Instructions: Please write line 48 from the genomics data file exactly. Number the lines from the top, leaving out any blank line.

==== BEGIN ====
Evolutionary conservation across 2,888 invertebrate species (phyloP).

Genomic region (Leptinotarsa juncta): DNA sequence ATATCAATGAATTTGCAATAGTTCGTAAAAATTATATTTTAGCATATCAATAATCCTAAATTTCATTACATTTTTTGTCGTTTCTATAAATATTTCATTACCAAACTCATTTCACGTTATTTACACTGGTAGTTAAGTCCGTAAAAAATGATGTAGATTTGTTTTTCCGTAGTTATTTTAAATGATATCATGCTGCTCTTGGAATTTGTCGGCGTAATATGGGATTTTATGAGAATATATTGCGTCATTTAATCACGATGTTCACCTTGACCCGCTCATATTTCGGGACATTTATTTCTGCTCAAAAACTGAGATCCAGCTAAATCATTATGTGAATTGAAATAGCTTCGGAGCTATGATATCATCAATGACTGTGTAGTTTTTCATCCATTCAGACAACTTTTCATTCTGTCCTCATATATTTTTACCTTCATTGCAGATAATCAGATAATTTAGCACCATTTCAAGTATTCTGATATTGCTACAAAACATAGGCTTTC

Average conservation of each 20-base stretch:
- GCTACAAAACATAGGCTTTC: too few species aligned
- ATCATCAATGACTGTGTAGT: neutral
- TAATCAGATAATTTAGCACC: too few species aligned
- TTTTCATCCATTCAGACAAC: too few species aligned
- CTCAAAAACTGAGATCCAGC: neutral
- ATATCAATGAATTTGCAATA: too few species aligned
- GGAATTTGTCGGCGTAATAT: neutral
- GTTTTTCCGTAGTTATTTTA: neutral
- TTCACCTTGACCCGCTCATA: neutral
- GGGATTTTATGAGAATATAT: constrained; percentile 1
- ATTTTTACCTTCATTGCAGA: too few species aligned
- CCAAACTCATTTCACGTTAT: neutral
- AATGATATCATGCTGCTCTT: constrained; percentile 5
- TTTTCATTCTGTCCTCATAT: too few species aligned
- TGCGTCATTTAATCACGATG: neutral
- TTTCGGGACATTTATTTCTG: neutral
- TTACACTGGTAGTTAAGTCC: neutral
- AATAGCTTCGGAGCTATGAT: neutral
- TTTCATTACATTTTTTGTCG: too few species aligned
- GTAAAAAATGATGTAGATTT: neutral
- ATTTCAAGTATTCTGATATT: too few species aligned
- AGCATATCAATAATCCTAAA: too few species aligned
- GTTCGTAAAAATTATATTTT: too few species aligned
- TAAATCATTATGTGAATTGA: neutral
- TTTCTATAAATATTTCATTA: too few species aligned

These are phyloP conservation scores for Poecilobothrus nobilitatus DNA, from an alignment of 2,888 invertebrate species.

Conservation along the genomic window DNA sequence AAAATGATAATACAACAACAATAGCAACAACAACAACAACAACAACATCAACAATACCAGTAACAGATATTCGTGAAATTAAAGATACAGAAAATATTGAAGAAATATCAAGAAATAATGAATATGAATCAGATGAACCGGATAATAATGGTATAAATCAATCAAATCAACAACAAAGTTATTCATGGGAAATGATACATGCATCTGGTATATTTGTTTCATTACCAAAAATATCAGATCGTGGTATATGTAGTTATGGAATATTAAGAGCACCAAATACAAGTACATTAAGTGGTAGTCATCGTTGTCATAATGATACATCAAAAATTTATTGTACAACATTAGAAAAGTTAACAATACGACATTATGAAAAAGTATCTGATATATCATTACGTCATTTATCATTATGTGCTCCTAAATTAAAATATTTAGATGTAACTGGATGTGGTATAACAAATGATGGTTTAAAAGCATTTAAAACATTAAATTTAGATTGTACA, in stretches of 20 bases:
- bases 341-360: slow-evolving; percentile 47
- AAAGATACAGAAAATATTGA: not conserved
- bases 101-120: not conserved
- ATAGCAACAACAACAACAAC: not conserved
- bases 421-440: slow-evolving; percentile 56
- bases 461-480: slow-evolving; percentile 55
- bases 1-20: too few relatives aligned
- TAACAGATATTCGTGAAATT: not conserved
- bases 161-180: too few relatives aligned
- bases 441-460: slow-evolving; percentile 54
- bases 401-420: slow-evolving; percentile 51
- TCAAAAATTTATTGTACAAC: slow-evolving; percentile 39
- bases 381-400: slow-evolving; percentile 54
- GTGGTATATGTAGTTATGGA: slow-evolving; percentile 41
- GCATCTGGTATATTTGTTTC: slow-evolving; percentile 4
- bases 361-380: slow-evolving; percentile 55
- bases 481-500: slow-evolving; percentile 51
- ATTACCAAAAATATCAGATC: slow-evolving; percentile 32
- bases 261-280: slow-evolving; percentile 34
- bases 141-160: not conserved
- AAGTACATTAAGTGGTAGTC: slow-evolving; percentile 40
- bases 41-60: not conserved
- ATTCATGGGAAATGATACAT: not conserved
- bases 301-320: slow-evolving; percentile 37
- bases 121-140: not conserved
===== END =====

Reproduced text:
- ATTACCAAAAATATCAGATC: slow-evolving; percentile 32